Or you might be a working mother with young children trying to juggle the conflicting requirements of childcare and your job? If so, look at the Tory and Lib Dem policy statements regarding extra childcare places (Tory) and free childcare (Lib Dems).
Maybe you’re a student concerned about the level of your university tuition fees? If so, the Tories are promising to continue freezing fees for the foreseeable future. Labour, on the other hand, is campaigning for free bus travel for the under-25s. That should get you to the lecture theatre if the buses are on time!
Unique selling points
If none of the promises aimed at your demographic gets your juices flowing, you are left with the unique selling points. The Tories, for example, are promising a new railway connection between Manchester and Leeds; terrific if you live in one city and work in the other (although, if this is the case, you might consider either moving home or changing your job!). The Tories are also promising to re-examine the fundamental relationships between the governing executive (government and crown), the legislative body (Parliament), and the judiciary. This became a big talking point when Boris Johnson’s recent attempt to prorogue parliament was ruled unlawful by the Supreme Court. For some people, the rules of these relationships transcend all other issues and go right to the heart of modern-day democracy.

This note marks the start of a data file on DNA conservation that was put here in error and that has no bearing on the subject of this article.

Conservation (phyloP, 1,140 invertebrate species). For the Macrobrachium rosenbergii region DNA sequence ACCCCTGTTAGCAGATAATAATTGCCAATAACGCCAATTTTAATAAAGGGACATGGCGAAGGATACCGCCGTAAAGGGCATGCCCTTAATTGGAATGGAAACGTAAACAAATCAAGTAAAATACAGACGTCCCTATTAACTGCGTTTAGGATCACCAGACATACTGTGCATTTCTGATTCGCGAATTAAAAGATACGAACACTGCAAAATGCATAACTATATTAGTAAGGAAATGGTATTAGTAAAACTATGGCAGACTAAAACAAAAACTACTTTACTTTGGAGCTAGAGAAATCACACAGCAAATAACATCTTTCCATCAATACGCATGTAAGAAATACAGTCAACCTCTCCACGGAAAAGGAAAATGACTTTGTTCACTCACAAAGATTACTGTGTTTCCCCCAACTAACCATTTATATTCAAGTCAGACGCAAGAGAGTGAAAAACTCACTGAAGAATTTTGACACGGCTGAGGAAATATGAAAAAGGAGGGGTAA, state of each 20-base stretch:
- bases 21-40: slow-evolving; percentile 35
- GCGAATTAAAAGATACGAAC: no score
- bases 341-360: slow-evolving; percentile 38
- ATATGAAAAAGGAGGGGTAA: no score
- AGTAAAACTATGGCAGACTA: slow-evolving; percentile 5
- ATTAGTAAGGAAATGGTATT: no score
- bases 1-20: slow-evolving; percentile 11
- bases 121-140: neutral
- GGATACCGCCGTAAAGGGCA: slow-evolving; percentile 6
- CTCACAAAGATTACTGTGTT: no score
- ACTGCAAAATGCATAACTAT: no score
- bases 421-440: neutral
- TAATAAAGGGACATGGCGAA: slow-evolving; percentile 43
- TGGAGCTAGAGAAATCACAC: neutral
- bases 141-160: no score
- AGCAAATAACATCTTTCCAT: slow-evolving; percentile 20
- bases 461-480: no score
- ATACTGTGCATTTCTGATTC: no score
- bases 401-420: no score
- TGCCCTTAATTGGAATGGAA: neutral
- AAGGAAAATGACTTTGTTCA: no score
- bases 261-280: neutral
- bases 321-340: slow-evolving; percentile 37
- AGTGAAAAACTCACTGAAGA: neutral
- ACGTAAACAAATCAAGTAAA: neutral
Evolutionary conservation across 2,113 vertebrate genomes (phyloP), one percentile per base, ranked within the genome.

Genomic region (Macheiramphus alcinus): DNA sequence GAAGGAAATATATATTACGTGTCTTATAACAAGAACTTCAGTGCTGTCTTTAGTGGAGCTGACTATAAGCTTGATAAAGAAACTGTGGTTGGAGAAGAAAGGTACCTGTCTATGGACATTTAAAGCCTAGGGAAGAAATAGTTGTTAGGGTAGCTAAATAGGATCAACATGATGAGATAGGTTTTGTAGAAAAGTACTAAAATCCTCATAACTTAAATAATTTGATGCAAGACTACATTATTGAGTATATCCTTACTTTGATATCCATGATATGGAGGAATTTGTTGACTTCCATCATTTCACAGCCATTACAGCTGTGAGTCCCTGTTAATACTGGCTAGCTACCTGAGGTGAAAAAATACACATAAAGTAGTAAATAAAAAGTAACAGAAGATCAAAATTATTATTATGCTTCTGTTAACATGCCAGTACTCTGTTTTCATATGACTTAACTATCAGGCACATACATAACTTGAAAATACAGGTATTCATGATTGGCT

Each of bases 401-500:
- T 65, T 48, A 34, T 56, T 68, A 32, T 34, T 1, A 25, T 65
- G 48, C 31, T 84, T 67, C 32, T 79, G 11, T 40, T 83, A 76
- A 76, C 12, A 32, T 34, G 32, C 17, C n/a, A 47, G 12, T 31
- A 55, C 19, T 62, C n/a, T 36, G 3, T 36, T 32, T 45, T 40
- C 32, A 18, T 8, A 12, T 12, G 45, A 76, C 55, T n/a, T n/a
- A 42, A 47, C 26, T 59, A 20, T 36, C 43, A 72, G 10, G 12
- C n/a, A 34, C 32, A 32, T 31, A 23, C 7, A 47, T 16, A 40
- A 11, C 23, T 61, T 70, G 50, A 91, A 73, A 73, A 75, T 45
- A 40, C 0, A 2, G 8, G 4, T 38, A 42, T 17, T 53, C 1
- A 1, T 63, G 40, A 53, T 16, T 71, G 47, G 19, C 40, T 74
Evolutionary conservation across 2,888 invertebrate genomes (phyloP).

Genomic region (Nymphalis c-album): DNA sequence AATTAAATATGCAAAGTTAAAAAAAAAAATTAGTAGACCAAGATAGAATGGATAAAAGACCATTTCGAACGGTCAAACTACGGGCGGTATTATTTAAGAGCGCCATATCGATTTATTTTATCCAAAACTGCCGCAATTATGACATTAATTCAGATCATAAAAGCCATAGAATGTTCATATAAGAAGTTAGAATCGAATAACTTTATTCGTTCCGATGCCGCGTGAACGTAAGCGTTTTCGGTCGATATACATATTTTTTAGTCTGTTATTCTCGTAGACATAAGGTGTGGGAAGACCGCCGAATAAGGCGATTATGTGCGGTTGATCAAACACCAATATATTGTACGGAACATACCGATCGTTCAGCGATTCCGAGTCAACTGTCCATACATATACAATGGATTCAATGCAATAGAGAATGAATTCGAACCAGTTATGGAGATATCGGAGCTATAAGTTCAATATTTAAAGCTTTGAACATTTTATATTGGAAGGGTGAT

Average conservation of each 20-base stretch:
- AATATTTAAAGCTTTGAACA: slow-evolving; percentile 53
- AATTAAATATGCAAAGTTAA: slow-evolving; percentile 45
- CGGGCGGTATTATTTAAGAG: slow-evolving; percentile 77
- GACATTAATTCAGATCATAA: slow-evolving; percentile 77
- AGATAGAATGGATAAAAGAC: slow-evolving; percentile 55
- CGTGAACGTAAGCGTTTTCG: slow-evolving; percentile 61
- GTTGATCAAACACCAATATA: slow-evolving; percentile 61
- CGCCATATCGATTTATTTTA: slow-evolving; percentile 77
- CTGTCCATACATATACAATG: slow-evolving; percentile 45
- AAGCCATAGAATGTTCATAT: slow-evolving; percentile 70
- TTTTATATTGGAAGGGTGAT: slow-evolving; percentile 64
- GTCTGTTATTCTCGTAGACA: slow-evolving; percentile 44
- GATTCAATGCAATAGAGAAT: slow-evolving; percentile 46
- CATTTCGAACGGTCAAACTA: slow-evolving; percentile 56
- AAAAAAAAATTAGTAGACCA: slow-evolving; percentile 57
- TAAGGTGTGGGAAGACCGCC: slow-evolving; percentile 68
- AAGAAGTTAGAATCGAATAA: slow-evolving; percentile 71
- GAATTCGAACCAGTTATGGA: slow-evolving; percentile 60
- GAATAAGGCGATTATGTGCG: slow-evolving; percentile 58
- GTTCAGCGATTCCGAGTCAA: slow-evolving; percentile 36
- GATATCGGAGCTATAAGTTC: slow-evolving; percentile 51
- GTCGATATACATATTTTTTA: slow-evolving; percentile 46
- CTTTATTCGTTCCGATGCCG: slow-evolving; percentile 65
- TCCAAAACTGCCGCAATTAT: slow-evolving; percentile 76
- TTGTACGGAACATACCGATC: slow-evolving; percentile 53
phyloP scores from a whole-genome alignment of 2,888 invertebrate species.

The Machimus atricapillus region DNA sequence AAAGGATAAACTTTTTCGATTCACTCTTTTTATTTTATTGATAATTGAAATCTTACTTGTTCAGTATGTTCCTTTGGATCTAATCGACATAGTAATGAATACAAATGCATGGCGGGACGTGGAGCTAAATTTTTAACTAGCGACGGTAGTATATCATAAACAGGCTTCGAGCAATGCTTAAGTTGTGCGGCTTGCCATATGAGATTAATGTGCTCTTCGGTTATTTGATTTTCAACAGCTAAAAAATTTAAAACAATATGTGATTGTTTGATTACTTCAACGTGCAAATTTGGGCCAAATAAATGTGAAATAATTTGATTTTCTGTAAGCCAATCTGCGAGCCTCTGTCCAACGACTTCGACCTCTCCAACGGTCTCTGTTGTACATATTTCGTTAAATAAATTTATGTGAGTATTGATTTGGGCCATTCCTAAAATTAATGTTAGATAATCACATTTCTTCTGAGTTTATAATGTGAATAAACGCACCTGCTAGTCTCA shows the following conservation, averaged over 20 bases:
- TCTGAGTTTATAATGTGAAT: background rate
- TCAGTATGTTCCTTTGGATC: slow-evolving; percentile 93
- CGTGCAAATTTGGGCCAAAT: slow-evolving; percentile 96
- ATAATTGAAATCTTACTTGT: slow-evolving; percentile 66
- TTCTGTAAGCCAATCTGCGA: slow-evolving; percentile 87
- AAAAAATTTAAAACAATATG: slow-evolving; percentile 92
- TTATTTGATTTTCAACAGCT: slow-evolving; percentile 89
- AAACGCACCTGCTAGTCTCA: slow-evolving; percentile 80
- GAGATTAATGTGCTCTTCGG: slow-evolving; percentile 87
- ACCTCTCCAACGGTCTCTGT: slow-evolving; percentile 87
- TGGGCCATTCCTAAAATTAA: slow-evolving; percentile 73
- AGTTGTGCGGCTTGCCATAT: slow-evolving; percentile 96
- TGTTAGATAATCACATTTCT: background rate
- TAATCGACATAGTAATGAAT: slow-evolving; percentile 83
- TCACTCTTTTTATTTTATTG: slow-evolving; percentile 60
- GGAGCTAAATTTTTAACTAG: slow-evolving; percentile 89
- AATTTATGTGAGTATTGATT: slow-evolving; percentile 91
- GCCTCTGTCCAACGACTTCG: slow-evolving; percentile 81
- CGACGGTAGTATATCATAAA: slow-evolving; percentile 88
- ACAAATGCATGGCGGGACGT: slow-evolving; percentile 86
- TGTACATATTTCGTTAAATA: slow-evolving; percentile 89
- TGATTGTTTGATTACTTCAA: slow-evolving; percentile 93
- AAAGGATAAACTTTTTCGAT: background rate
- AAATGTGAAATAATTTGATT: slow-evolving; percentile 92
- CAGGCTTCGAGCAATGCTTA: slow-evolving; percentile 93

Labour’s unique selling point is a pledge to reverse Thatcherism and renationalise the big energy firms, the railways, the broadband arm of BT, the water suppliers, and the Royal Mail. Hmm. If renationalisation seriously rocks your boat, there is a raft of pros and cons to consider such as cost, potential benefits and pitfalls, and whether the changes can be completed within a 5-year government window.
If you are a proponent of legalised wacky-baccy, go with the Lib Dems. They want to legalise the recreational use of cannabis by over-18s. But, be prepared to support your advocacy down in the local pub. The suggestion that legalisation of cannabis will undermine the role of drug dealers is often met with a stiff rebuttal which, if you or your argumentative opponents are not stoned at the time, may lead to verbal fisticuffs! Be warned.